The CEO of General Motors just responded to Trump’s threat with an epic burn

After President Trump tweeted out his insistent demands to General Motors to reopen their recently shuttered plant in Lordstown, Ohio — more to protect his own reputation than out of concern for the laid-off workers — GM’s CEO Mary Barra has curtly replied by saying that the plant’s future will be decided by GM and United Auto Workers union, not by the president.

Trump started his vocal campaign to try to intimidate the motor vehicle manufacturer with this tweet on Saturday that implied he had set his own deadline for action by GM to restore the Ohio jobs.

Whether the impetus to “ACT QUICKLY” comes from a sense that Trump thinks that the economy won’t be “so good” for much longer or simply because he needs good news before the 2020 election campaign begins in earnest is unclear from the president’s tweets.

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He followed up his first tweet with a public revelation yesterday of his subsequent conversation with Barra that threw her under the bus by accusing her of blaming the union for the plant’s demise.

Ever conscious that his poll numbers have never risen above the minority of the country that approves of his performance and that they only remain that high because of low unemployment numbers, Trump sent another series of tweets this morning again urging an acceleration of the decision making between GM and the UAW to better fit his own agenda at a time when both the blue-collar workers in the Rust Belt and the nation’s rural farmers face a financial crisis created by his own tariff policies.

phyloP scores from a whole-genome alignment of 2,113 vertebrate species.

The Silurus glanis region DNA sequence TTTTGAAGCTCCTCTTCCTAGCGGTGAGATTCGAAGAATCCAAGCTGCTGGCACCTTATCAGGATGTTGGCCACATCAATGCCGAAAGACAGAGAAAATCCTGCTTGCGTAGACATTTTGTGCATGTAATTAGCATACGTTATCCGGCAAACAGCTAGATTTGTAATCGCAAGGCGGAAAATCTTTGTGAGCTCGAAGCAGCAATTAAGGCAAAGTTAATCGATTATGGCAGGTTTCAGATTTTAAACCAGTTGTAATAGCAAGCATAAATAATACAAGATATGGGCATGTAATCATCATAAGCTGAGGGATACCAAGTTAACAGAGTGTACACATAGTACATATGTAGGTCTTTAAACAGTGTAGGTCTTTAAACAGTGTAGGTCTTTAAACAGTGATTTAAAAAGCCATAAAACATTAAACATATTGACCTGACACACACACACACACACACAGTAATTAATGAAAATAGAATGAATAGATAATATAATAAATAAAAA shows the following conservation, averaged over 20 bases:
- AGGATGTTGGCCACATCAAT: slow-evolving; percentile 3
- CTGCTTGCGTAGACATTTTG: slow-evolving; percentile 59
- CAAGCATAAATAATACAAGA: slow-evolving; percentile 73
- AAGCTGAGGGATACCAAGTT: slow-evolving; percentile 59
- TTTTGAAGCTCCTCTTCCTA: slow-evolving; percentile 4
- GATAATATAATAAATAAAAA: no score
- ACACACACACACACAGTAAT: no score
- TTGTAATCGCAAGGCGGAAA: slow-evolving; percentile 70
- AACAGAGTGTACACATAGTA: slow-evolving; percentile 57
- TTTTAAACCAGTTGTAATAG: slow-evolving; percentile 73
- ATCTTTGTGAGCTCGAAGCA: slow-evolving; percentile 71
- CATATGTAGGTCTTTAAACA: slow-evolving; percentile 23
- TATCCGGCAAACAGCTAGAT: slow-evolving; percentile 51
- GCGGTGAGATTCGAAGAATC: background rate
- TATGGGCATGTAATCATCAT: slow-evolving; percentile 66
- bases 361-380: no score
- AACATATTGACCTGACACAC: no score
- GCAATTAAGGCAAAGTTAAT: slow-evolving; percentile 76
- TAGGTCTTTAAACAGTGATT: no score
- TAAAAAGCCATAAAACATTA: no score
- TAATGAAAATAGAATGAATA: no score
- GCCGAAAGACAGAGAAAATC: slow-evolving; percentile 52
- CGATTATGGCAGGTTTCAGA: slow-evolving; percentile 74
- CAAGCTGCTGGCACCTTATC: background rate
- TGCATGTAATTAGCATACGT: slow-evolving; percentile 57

GM decided to stop production of the Chevy Cruze, the only model that was manufactured at Lordstown, because of the lack of demand for small sedans in the U.S. market. Along with other automakers, GM had already moved most of its production of smaller vehicles to overseas plants to take advantage of lower labor and healthcare costs.

The Lordstown plant was the one exception to the rule due to UAW concessions made a decade ago to maintain domestic jobs under a less generous contract than that which other GM plants operated. The closing of the plant — which has been cranking out vehicles for 50 years — means the elimination of 1,700 auto worker jobs.

Today, GM issued a statement in reply to the anxious president’s entreaties.

“To be clear, under the terms of the UAW-GM National Agreement, the ultimate future of the unallocated plants will be resolved between GM and the UAW. We remain open to talking with all affected stakeholders, but our main focus remains on our employees and offering them jobs in our plants where we have growth opportunities. We have now placed over 1,000 employees from our unallocated plants to other GM locations, and we have opportunities available for virtually all impacted employees.”

With GM’s contract with the UAW due to be renegotiated later this year, the plant closing could be a potent leverage tool for the automaker in its negotiations with the union.

With Trump’s term expiring soon as well, he is doing everything he can to maintain his standing in a swing state that he carried over Hillary Clinton by over eight points in 2016. Many of the workers in Lordstown may have voted for Trump precisely because of his promises to keep and expand manufacturing jobs domestically.

After proof that his promises were as empty as his soul, Ohio workers may not fall for the same lies twice and that has Trump more terrified about that than anything besides the Mueller investigation.

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Original reporting by David Kiley at Forbes.

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Vinnie Longobardo

Vinnie Longobardo is a 35-year veteran of the TV, mobile & internet industries, specializing in start-ups and the international media business. His passions are politics, music and art.


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